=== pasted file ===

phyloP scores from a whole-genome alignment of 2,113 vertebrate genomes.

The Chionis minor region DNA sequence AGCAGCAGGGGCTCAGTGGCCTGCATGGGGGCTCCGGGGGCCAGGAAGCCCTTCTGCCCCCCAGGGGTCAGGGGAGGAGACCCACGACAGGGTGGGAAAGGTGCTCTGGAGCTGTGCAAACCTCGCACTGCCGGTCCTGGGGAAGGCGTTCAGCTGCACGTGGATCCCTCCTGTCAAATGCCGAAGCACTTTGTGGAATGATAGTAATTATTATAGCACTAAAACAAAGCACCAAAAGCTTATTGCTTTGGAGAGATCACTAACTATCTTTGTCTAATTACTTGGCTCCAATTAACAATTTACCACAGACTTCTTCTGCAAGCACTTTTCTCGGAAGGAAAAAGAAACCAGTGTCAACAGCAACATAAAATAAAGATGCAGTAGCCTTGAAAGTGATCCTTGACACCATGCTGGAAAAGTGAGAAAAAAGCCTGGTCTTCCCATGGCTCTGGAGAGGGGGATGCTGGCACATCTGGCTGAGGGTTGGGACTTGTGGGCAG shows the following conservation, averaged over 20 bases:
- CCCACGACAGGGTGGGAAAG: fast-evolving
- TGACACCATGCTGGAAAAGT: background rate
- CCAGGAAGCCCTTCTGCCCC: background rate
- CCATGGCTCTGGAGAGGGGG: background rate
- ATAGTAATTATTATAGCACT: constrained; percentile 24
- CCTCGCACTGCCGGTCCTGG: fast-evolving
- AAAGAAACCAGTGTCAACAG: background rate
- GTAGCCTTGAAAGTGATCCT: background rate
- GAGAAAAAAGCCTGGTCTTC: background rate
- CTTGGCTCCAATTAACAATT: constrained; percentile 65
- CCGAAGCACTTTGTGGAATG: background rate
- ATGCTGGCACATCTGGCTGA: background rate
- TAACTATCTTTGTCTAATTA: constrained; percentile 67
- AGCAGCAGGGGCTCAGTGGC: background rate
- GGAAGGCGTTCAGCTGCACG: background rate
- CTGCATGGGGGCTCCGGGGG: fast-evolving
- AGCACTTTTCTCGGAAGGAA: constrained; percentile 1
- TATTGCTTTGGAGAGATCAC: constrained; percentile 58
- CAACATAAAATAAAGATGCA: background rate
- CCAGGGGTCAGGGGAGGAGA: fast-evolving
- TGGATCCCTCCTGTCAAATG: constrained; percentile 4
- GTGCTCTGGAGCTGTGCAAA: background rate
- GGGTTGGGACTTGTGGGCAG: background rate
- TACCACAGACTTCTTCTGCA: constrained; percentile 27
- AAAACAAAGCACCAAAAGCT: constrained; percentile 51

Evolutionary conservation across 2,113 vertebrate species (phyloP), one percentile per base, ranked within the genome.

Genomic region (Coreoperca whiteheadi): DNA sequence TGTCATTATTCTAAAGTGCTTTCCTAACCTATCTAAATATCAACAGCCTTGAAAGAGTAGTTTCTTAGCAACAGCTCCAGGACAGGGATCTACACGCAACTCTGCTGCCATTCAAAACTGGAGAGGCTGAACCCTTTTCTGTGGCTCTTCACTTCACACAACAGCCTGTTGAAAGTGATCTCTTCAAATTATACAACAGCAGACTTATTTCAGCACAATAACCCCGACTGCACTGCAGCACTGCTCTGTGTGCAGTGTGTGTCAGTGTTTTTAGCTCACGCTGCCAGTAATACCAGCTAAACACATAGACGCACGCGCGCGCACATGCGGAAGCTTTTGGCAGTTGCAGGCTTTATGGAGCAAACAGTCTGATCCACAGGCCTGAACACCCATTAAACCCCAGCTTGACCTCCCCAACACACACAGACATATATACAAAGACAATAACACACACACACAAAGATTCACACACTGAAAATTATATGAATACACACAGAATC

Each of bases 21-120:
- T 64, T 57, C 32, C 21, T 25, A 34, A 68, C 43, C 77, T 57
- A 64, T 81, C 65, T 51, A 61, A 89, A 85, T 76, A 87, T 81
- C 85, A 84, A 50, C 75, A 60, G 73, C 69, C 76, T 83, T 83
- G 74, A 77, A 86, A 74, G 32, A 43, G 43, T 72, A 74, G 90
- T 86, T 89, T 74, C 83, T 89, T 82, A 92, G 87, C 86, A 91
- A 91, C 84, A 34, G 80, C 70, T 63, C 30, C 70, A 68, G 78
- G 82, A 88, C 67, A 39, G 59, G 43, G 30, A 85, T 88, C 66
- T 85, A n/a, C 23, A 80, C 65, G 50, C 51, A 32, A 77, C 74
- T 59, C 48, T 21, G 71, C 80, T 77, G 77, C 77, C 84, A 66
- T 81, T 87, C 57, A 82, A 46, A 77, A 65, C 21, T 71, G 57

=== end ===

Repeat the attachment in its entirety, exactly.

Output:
phyloP scores from a whole-genome alignment of 2,113 vertebrate genomes.

The Chionis minor region DNA sequence AGCAGCAGGGGCTCAGTGGCCTGCATGGGGGCTCCGGGGGCCAGGAAGCCCTTCTGCCCCCCAGGGGTCAGGGGAGGAGACCCACGACAGGGTGGGAAAGGTGCTCTGGAGCTGTGCAAACCTCGCACTGCCGGTCCTGGGGAAGGCGTTCAGCTGCACGTGGATCCCTCCTGTCAAATGCCGAAGCACTTTGTGGAATGATAGTAATTATTATAGCACTAAAACAAAGCACCAAAAGCTTATTGCTTTGGAGAGATCACTAACTATCTTTGTCTAATTACTTGGCTCCAATTAACAATTTACCACAGACTTCTTCTGCAAGCACTTTTCTCGGAAGGAAAAAGAAACCAGTGTCAACAGCAACATAAAATAAAGATGCAGTAGCCTTGAAAGTGATCCTTGACACCATGCTGGAAAAGTGAGAAAAAAGCCTGGTCTTCCCATGGCTCTGGAGAGGGGGATGCTGGCACATCTGGCTGAGGGTTGGGACTTGTGGGCAG shows the following conservation, averaged over 20 bases:
- CCCACGACAGGGTGGGAAAG: fast-evolving
- TGACACCATGCTGGAAAAGT: background rate
- CCAGGAAGCCCTTCTGCCCC: background rate
- CCATGGCTCTGGAGAGGGGG: background rate
- ATAGTAATTATTATAGCACT: constrained; percentile 24
- CCTCGCACTGCCGGTCCTGG: fast-evolving
- AAAGAAACCAGTGTCAACAG: background rate
- GTAGCCTTGAAAGTGATCCT: background rate
- GAGAAAAAAGCCTGGTCTTC: background rate
- CTTGGCTCCAATTAACAATT: constrained; percentile 65
- CCGAAGCACTTTGTGGAATG: background rate
- ATGCTGGCACATCTGGCTGA: background rate
- TAACTATCTTTGTCTAATTA: constrained; percentile 67
- AGCAGCAGGGGCTCAGTGGC: background rate
- GGAAGGCGTTCAGCTGCACG: background rate
- CTGCATGGGGGCTCCGGGGG: fast-evolving
- AGCACTTTTCTCGGAAGGAA: constrained; percentile 1
- TATTGCTTTGGAGAGATCAC: constrained; percentile 58
- CAACATAAAATAAAGATGCA: background rate
- CCAGGGGTCAGGGGAGGAGA: fast-evolving
- TGGATCCCTCCTGTCAAATG: constrained; percentile 4
- GTGCTCTGGAGCTGTGCAAA: background rate
- GGGTTGGGACTTGTGGGCAG: background rate
- TACCACAGACTTCTTCTGCA: constrained; percentile 27
- AAAACAAAGCACCAAAAGCT: constrained; percentile 51

Evolutionary conservation across 2,113 vertebrate species (phyloP), one percentile per base, ranked within the genome.

Genomic region (Coreoperca whiteheadi): DNA sequence TGTCATTATTCTAAAGTGCTTTCCTAACCTATCTAAATATCAACAGCCTTGAAAGAGTAGTTTCTTAGCAACAGCTCCAGGACAGGGATCTACACGCAACTCTGCTGCCATTCAAAACTGGAGAGGCTGAACCCTTTTCTGTGGCTCTTCACTTCACACAACAGCCTGTTGAAAGTGATCTCTTCAAATTATACAACAGCAGACTTATTTCAGCACAATAACCCCGACTGCACTGCAGCACTGCTCTGTGTGCAGTGTGTGTCAGTGTTTTTAGCTCACGCTGCCAGTAATACCAGCTAAACACATAGACGCACGCGCGCGCACATGCGGAAGCTTTTGGCAGTTGCAGGCTTTATGGAGCAAACAGTCTGATCCACAGGCCTGAACACCCATTAAACCCCAGCTTGACCTCCCCAACACACACAGACATATATACAAAGACAATAACACACACACACAAAGATTCACACACTGAAAATTATATGAATACACACAGAATC

Each of bases 21-120:
- T 64, T 57, C 32, C 21, T 25, A 34, A 68, C 43, C 77, T 57
- A 64, T 81, C 65, T 51, A 61, A 89, A 85, T 76, A 87, T 81
- C 85, A 84, A 50, C 75, A 60, G 73, C 69, C 76, T 83, T 83
- G 74, A 77, A 86, A 74, G 32, A 43, G 43, T 72, A 74, G 90
- T 86, T 89, T 74, C 83, T 89, T 82, A 92, G 87, C 86, A 91
- A 91, C 84, A 34, G 80, C 70, T 63, C 30, C 70, A 68, G 78
- G 82, A 88, C 67, A 39, G 59, G 43, G 30, A 85, T 88, C 66
- T 85, A n/a, C 23, A 80, C 65, G 50, C 51, A 32, A 77, C 74
- T 59, C 48, T 21, G 71, C 80, T 77, G 77, C 77, C 84, A 66
- T 81, T 87, C 57, A 82, A 46, A 77, A 65, C 21, T 71, G 57